The release of Windows 8 might be in full swing, but wouldn’t it be nice to reminisce about simpler times? It turns out, today is the 27th birthday of Windows 1.0. That’s right: the first ever version of Windows was released on November 20, 1985. 27 years is a long time, and it’s fun to think about how far along the operating system has come since then.
Windows 1.0 was Microsoft‘s first attempt at a multi-tasking graphical user interface used in a PC operating system. Development began as far as back 1981, when Microsoft started the project and called it “Interface Manager.” It wasn’t until two years later when they renamed it to “Windows” and showed it off to the public for the first time.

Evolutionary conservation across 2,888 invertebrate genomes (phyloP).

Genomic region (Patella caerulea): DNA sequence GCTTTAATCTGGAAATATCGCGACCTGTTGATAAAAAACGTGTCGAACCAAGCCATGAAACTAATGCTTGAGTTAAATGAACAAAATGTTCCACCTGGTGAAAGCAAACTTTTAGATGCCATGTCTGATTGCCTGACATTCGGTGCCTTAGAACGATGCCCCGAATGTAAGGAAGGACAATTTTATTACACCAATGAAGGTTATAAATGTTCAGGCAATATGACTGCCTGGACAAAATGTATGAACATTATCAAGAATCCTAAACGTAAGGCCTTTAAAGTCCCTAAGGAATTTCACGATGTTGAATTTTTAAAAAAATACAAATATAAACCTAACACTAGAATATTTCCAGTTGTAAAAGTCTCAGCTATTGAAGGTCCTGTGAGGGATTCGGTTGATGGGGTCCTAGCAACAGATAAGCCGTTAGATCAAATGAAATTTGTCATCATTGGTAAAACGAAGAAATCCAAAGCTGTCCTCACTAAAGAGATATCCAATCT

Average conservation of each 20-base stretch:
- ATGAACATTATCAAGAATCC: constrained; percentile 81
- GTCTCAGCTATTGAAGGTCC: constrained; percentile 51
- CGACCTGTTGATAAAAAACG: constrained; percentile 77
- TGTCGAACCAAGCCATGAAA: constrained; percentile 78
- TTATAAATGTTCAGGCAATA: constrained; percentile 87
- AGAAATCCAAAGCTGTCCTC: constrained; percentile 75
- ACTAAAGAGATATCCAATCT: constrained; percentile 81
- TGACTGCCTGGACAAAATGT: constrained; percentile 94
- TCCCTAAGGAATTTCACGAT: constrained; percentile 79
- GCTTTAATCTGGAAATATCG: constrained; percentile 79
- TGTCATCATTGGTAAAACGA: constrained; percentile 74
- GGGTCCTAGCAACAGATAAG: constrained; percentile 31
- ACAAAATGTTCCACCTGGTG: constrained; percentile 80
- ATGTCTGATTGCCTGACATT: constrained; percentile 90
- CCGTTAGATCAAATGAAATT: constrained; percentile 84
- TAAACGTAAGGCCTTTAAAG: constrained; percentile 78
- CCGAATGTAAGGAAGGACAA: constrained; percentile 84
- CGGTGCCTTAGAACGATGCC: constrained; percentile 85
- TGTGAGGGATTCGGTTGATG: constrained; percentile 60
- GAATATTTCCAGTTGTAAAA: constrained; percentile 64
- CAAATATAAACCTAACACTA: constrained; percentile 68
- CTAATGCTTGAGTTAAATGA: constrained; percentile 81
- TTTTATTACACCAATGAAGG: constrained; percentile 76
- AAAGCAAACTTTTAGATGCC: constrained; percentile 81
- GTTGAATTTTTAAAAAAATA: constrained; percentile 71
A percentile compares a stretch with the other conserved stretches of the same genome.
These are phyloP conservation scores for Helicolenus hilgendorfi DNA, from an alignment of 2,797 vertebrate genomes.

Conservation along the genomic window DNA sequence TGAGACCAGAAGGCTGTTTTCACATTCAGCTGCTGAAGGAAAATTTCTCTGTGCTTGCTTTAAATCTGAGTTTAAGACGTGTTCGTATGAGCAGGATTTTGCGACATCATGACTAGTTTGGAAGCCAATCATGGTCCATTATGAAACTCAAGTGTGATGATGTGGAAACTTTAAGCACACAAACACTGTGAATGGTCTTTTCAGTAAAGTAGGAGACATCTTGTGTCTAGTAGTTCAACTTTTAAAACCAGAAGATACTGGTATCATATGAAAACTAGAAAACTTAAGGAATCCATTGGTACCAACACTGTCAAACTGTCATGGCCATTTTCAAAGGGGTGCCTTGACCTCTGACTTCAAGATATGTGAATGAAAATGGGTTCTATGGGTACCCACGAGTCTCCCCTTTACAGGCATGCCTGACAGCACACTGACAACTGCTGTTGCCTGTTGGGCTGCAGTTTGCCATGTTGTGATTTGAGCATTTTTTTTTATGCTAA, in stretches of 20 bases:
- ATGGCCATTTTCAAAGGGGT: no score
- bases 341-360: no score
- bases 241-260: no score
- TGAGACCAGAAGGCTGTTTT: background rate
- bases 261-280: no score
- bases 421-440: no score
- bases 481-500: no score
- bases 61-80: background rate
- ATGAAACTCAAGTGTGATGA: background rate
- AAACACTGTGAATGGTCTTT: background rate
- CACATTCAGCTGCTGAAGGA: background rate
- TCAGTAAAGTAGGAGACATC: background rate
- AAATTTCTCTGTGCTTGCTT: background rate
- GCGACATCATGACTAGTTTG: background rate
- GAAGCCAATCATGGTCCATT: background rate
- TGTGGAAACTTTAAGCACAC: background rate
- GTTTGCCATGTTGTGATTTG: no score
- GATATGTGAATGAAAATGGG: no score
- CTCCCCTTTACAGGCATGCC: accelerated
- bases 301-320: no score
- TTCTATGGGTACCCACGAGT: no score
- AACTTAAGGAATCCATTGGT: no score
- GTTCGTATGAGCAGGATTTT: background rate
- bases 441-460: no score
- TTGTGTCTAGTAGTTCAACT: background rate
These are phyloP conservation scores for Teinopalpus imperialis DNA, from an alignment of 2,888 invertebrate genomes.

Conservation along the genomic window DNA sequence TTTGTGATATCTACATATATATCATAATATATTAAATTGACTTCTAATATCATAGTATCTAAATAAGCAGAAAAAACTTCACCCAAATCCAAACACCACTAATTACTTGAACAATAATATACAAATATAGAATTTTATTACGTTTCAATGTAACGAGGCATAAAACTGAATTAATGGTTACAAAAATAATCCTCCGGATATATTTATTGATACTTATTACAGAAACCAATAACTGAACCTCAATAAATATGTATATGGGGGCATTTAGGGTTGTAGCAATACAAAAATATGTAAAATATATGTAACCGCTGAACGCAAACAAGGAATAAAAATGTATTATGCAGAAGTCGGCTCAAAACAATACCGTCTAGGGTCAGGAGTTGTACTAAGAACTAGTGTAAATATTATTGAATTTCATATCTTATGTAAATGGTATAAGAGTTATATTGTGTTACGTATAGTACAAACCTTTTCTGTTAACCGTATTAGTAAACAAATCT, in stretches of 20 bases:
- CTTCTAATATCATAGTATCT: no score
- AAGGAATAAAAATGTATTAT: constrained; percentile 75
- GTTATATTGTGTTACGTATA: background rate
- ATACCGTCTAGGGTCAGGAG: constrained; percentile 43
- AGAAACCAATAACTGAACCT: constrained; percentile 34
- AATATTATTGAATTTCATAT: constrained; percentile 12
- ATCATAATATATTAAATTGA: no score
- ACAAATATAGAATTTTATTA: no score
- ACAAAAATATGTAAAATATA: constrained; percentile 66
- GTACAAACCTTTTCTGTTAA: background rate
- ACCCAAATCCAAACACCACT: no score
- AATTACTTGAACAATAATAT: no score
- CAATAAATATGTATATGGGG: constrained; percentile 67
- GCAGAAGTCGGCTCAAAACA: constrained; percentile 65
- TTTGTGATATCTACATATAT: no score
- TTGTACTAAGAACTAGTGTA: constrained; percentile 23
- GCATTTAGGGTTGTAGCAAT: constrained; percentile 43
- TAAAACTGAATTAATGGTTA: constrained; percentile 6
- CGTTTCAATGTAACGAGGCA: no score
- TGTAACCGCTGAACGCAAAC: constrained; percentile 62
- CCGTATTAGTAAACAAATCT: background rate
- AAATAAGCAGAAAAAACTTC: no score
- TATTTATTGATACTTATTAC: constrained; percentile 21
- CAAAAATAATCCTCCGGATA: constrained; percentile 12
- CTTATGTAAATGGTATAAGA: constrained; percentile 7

Of course, Microsoft received a lot of grief, claiming that the company used a lot of the features that were on Apple‘s upcoming Macintosh user interface, so they ended up changing around a few features before they initially released Windows 1.01 two years later on November 20, 1985. The new OS didn’t gain a lot of interest, and market share growth was slow at the start.
Windows 1.0 was quickly succeeded by Windows 2.0 in 1987, which introduced Microsoft Word and Excel to the Windows mix, and third-party developer support was more imminent in the newer 2.0 version. Both Windows 1.0 and 2.0 stuck around for awhile, until Microsoft dropped support for both versions at the end of 2001.